For young men living in Ghana's cities, barriers such as societal stigma, discrimination and limited access to health care can make it difficult to seek HIV and sexual health services. Researchers from the University of Rochester School of Nursing and the Behavioral, Sexual & Global Health Lab are pioneering a group intervention to improve health outcomes among those who are most disproportionately affected by the HIV epidemic in Ghana. Through a new study, funded by the NIH Fogarty International Center, researchers are introducing a group intervention program called "Lafiya" ("wellness" in the West African Hausa language) and exploring its potential to reduce stigma and increase HIV self-testing. Led by Assistant Professor of Nursing and Public Health Sciences Gamji Rabiu Abu-Ba’are, PhD, MA, the three-year study will focus on the feasibility of Lafiya among young sexual minority men (YSMM) in urban areas of Ghana. The study earned a $619,800 Research Project Grant from Fogarty earlier this summer. This research project also has roots in University history: Lafiya is an adaptation of Many Men, Many Voices (3MV), a culturally tailored behavioral intervention that originated in here in 1997 to promote HIV and STI prevention among Black men who have sex with men. 3MV was originally developed by the Men of Color Health Awareness Project (now known has the MOCHA Center), which is based in Rochester and Buffalo; the Brooklyn-based, now-defunct organization People of Color in Crisis; and the University of Rochester’s Center for Health and Behavioral Training, now known as the Center for Community Practice. As part of the new study, which aims to reduce internal and intersectional stigma among YSMM, a team of researchers will assess Lafiya's feasibility and evaluate its utility to positively influence behavioral change among sexual minority men across the lifespan in different geographic and socioeconomic contexts.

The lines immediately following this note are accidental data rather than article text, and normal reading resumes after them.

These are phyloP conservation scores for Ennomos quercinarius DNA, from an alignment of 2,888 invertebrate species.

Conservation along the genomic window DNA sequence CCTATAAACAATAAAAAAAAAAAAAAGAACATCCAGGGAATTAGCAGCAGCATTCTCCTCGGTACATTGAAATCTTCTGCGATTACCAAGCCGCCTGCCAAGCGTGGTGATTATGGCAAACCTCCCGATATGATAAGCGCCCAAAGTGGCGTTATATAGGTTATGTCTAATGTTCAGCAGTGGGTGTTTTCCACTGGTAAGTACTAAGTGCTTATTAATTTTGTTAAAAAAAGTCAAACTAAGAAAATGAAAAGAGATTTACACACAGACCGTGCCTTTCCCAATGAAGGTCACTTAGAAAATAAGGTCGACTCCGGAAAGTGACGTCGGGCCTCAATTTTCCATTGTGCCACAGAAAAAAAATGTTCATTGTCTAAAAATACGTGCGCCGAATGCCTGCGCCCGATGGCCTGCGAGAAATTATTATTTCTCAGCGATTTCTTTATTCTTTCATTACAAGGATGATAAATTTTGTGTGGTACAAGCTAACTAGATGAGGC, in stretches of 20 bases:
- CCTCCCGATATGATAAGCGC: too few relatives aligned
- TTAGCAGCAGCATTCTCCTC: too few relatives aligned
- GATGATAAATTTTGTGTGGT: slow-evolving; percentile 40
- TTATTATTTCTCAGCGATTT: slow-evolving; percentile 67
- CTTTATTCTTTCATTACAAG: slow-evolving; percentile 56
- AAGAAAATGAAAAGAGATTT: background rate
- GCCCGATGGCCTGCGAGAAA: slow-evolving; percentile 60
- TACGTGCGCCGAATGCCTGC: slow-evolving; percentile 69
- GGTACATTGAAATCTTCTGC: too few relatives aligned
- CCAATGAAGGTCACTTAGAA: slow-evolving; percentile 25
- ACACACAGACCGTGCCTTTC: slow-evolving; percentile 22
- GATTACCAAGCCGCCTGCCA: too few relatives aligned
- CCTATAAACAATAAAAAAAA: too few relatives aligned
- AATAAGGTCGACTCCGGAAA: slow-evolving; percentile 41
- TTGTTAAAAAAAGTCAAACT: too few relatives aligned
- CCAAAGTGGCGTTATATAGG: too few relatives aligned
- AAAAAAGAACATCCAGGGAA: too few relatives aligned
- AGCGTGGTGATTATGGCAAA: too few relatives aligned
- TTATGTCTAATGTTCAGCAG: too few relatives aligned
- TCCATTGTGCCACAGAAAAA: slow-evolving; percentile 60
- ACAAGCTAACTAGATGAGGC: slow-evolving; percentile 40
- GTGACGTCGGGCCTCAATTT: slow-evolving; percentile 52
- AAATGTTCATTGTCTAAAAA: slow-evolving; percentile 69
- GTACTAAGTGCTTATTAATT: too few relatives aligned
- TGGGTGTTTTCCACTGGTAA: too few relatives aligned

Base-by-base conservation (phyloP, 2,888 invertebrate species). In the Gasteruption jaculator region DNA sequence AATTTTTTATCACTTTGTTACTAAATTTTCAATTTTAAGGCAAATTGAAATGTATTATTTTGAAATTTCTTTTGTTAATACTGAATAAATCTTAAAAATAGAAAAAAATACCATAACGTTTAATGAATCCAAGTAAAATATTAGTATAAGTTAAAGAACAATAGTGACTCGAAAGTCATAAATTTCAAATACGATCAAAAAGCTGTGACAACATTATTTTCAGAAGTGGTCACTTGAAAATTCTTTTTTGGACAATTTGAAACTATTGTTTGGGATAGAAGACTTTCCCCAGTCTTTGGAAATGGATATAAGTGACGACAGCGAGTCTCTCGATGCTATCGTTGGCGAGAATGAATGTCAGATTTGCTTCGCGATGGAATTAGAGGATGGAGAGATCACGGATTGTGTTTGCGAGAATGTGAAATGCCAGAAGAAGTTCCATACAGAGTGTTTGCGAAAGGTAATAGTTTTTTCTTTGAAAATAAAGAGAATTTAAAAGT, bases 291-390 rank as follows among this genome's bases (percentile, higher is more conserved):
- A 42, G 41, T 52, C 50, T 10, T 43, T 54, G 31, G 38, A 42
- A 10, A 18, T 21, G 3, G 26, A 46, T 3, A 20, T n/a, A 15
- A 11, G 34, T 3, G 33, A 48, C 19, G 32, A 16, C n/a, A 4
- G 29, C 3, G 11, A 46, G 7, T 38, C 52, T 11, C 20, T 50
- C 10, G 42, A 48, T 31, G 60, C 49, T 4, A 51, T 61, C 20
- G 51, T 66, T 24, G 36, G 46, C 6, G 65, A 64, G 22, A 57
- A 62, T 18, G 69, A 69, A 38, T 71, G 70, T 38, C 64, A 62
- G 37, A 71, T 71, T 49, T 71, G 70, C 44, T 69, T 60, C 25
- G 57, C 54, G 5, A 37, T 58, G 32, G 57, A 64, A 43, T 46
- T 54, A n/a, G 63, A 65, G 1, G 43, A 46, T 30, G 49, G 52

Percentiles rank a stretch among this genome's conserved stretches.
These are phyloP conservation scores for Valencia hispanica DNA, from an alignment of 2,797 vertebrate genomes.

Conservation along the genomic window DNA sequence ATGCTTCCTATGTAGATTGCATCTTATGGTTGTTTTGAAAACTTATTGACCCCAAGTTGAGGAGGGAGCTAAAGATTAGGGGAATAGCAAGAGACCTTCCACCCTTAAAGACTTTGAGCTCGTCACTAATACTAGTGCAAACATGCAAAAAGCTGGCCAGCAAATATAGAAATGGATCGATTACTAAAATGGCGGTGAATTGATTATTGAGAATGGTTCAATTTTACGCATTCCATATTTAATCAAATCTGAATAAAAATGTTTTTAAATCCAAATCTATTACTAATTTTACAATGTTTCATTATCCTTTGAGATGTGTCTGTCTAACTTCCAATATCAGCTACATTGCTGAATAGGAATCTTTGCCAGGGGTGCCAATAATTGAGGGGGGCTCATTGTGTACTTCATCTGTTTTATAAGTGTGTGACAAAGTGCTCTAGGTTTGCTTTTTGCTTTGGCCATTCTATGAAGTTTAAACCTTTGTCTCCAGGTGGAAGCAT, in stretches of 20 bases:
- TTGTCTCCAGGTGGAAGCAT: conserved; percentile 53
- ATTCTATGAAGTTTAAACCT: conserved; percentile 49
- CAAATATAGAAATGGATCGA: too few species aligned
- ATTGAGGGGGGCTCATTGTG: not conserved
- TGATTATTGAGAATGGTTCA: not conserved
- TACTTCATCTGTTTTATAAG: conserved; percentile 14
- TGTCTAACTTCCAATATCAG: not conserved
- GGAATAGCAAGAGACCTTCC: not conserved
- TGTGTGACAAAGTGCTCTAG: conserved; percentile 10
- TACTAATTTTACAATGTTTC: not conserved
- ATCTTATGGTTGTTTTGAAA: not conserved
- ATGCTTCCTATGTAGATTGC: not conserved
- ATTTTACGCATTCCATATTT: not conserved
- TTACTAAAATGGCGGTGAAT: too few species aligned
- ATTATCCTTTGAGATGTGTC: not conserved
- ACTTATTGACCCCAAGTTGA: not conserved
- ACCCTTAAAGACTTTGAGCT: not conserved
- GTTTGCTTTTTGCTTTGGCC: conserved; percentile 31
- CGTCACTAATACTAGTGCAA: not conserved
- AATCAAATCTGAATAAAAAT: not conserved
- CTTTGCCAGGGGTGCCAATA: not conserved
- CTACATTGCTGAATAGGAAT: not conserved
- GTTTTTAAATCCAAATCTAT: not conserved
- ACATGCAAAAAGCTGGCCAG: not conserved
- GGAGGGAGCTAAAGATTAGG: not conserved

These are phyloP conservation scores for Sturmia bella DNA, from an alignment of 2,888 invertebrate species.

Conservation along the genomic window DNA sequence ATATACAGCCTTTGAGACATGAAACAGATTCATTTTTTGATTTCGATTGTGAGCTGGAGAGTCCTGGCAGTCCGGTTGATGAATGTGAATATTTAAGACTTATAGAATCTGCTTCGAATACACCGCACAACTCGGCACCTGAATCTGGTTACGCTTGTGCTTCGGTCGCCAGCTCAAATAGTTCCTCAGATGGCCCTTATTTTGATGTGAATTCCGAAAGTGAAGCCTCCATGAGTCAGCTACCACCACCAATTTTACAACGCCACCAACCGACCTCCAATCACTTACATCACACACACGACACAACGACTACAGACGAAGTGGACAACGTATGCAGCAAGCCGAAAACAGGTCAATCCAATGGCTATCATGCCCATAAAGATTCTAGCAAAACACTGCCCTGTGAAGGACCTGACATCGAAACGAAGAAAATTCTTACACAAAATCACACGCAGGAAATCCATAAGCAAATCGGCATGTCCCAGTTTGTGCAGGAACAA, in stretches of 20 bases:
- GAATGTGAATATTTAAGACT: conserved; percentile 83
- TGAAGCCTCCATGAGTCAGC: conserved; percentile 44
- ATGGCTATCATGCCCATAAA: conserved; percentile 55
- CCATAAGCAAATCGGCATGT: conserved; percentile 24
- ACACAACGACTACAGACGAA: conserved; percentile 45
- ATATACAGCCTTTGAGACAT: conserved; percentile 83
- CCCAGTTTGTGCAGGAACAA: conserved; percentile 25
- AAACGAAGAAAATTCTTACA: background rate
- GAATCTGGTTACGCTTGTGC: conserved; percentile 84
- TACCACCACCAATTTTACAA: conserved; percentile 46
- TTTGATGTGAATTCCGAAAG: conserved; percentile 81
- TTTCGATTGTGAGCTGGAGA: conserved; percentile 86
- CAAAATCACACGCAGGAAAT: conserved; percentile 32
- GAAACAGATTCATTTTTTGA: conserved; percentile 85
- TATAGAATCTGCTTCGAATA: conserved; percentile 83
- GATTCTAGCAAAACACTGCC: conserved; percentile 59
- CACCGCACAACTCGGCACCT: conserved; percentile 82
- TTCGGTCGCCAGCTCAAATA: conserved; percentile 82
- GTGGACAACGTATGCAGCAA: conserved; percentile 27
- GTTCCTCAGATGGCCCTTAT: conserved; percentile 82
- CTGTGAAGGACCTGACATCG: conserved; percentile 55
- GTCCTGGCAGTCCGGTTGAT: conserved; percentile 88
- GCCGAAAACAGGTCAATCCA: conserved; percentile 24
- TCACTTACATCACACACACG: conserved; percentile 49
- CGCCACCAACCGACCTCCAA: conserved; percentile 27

Now is a meaningful time to study HIV and sexual health in Ghana’s cities, said Abu-Ba’are. It’s of the most rapidly urbanizing African nation, with more than half of the population currently living in its metropolitan areas. The United Nations predicts that Ghana's urban population will grow to 65 percent by 2030. However, about 2 of every 5 city dwellers live in slum settlements, where there is often little to no access to health care and sexual health services, in addition to other important resources. Sexual minority men living in slums are among the hardest hit by these challenges. “In Ghana, men who have sex with men are disproportionately affected by HIV,” Abu-Ba’are explained. “For those who are living in slums, social and economic barriers can intertwine with intersectional stigma to exacerbate the risk of HIV infection and discourage testing.” “We hope that by training young sexual minority men in slums, we can improve their expertise around HIV, so they know what the risk behaviors are, and they will be able to assess themselves and know what options for prevention are best for them,” Abu-Ba’are said. The new UR Nursing study seeks to show how building capacity for HIV self-testing, alongside addressing intersectional stigma through community partnerships and culturally relevant interventions, can increase HIV self-testing uptake among YSMM. It will also focus on ways to leverage assets, such as anti-stigma training for nurses, to reduce the stigma these men may experience in health care facilities. The Behavioral, Sexual and Global Health Lab is led by scholars and volunteers from the University of Rochester School of Nursing and JAMA'A Action, a community health organization based in Accra, Ghana.